Does double jeopardy attach after the court grant jnov for the government, which ends in a conviction of the defendant?
Defense can appeal - they can just reinstate the jury verdict.
What constitutes the same offense under the blockburger test?
1. If each has an element that the other does not, then they are NOT the same offense.
2. If only one of them requires proof (in addition) that the other does not, then they are the same offense.
ex. joyriding vs. autotheft
3. If two crime were committed at separate time, then they are not the same offense.
what happens if the court determines that the prosecutor has charged D with the same offense in the same case?
1. the prosecutor may elect which charge to take before the grand jury, or
2. the judge can instruct the jury that they may find D guilt of one or the other of the offenses, neither, but not both.
What happens if the court determines that the prosecutor has charged the D with the same offense in successive cases?
In successive prosecution, following an acquittal or a conviction for one offense prior to the second trial for the same offense, the D will seek a dismissal of that charge because it is the same offense for which he has already been tried.
What are the exceptions to double jeopardy?
late discovery of facts
Double jeopardy claims are also nullified if the legislature intended that there be cumulative punishment under 2 statutes
when all the events needed for the greater degree of the crime have not occurred when the prosecution for the lesser-included crime began (this is a common law rule)
Think of Δ assaulting someone so badly that they end up in the hospital, the prosecution bringing charges of assault, the victim dying while in the hospital, and the then bringing prosecution charges for murder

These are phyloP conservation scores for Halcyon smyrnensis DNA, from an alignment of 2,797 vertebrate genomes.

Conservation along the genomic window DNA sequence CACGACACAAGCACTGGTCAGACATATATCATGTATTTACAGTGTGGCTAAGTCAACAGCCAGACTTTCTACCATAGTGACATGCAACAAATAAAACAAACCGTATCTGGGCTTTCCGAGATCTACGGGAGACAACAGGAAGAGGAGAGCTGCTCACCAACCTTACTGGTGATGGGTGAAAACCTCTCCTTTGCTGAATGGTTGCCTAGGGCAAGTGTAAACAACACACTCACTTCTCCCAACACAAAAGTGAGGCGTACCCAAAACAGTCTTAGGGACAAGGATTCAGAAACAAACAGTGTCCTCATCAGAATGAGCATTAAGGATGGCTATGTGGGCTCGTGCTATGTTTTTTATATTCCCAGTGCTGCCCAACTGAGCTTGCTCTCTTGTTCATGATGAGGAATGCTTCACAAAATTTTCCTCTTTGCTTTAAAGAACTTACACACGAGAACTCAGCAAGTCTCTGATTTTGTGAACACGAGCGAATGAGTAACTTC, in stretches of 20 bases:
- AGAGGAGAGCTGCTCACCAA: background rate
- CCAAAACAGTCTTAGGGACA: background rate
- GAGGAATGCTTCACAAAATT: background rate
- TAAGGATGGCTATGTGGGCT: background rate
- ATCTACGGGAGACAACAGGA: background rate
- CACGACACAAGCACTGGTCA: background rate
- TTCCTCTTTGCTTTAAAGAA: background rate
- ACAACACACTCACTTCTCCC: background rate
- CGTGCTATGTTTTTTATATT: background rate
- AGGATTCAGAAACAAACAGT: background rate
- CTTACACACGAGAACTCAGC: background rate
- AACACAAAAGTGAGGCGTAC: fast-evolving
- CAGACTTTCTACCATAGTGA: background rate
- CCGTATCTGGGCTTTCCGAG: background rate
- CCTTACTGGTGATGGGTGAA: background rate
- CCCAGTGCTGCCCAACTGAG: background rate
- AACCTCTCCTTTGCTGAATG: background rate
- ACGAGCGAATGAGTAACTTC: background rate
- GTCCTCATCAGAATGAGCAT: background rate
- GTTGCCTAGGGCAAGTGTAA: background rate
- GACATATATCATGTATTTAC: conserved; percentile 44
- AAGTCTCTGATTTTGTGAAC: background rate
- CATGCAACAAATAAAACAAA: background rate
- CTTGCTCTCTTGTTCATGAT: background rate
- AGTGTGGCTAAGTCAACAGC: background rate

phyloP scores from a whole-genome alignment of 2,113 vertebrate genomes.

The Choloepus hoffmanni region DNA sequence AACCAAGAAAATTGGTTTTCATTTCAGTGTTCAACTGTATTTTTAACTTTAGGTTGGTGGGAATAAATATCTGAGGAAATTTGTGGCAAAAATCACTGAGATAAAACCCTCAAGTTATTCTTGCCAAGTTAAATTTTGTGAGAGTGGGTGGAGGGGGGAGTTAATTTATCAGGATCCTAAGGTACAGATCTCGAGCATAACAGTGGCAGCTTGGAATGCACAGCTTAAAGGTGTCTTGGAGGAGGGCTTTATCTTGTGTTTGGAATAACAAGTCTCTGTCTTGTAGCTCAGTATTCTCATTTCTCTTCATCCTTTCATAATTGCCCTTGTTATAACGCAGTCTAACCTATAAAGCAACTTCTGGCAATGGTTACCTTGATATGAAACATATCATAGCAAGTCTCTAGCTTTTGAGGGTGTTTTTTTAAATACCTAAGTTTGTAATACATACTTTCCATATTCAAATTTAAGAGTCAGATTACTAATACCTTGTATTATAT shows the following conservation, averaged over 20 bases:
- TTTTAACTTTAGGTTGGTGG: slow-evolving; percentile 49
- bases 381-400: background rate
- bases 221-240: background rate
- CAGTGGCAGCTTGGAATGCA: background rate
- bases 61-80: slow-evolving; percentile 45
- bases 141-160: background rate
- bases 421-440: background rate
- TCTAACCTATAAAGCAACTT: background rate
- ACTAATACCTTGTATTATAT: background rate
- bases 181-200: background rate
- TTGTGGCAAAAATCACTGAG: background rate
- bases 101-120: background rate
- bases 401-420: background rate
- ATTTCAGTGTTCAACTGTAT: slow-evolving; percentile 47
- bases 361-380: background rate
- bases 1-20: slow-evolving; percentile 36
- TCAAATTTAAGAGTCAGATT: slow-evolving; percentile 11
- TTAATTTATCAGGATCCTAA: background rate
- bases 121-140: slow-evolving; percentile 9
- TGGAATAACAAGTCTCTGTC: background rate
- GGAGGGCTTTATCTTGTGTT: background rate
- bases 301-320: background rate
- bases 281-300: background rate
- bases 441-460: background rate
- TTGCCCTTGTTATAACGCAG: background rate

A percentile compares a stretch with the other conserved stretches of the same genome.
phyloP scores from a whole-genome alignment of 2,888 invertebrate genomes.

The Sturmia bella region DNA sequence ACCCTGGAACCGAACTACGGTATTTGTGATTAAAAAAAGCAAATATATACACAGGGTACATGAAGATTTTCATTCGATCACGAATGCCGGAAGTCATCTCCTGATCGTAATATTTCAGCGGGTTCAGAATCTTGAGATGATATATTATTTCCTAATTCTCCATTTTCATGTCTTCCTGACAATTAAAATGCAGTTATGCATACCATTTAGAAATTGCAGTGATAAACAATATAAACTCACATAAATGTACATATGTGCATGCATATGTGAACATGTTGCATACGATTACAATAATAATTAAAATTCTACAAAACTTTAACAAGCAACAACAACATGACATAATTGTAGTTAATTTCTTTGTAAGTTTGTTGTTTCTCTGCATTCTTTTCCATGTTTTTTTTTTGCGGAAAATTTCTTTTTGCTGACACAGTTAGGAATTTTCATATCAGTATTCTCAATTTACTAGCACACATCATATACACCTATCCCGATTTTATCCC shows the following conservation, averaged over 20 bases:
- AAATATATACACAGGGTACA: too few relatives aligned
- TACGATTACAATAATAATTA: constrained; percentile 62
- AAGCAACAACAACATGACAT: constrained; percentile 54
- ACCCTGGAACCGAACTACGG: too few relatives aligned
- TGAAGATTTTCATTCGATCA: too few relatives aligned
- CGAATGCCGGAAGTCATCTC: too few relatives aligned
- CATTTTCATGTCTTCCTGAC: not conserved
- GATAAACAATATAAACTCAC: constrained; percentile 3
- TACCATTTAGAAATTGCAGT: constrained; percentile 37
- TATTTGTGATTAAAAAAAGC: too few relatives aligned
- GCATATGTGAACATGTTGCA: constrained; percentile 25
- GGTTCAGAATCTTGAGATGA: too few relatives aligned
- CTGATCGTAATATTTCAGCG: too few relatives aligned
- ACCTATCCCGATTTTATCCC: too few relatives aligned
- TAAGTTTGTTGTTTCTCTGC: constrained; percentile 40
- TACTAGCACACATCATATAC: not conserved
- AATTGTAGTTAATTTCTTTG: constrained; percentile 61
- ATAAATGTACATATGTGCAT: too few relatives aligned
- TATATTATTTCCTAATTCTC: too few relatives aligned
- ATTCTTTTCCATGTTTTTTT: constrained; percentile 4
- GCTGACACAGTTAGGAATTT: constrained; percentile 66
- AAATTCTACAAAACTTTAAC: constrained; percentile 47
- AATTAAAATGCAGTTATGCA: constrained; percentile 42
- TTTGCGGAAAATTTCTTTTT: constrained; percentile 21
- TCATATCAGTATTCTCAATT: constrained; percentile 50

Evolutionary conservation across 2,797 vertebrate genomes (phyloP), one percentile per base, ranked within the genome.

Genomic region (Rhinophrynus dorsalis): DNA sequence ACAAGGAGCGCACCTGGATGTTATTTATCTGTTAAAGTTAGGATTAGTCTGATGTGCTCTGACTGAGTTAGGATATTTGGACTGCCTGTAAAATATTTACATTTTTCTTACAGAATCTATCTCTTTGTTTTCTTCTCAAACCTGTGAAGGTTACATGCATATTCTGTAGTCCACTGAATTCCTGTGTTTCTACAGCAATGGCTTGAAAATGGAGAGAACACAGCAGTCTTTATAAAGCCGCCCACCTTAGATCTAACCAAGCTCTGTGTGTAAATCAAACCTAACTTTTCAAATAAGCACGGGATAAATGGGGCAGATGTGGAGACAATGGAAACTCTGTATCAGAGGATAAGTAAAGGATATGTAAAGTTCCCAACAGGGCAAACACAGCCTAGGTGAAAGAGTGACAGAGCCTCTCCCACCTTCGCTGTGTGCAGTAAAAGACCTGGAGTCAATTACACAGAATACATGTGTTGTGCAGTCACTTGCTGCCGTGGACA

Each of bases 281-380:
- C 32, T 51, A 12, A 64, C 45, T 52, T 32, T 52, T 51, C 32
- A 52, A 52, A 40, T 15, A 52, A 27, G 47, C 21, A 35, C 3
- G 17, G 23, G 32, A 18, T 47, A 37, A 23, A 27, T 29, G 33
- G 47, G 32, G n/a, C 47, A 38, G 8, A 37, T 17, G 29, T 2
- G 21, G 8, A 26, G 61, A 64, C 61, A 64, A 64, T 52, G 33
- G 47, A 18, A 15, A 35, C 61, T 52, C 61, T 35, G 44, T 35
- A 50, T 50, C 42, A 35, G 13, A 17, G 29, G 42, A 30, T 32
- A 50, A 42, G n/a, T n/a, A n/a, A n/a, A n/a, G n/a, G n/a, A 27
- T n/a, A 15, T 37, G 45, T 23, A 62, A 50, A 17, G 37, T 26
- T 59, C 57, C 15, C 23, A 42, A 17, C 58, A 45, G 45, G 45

if Δ received a conviction for the lesser of the two charges, and it was reversed on appeal, the prosecutor may then charge Δ with the greater offense, if he so elects—unless he brought both degrees to begin with (see page 20)
Think of Δ beating someone to death and the prosecution bringing charges for aggravated assault; Δ then appeals his conviction based on trial error and is successful; the prosecution is not then barred from bringing forth murder charges against Δ
if Δ commits a lesser offense against a victim on one day, and the greater offense on a completely separate day, he may be charged with both of the offenses—doesn't matter if the victim is the same in both charges
Think of Δ assaulting someone one day, and showing up at their house the next and killing them; in this case, the prosecution may bring charges for assault and murder
it doesn't matter if the offenses were exactly the same or if they occurred at the exact same time if the victim for each charge is different
Think of Δ shooting a gun and the bullet passing through one victim to another; the prosecution is not barred from bringing 2 charges of murder
if the laws of two separate sovereigns have been offended, both may bring the same charges against Δ; doesn't matter if the offense, time, and victim are all the exact same—only barrier is that both courts must assert proper jurisdiction (see page 21)
Think of Δ standing on the Indiana side of the river and shooting and killing someone in Kentucky; prosecutors in both Indiana and Kentucky may bring forth murder charges
Late discovery of facts
when facts that support a greater offense are discovered after the prosecution for the lesser offense has begun (despite due diligence), the prosecution may bring forth the greater offense
Think of situations that involve perjury
when the defendant asks for separate trials for the greater and lesser offense or does not raise the double jeopardy defense the prosecution is permitted to put on both cases
This of Δ shooting and killing someone and the prosecution bringing charges for assault and murder; if Δ requests separate trials for the murder and assault charges the prosecution may bring both
What is the felony murder rule?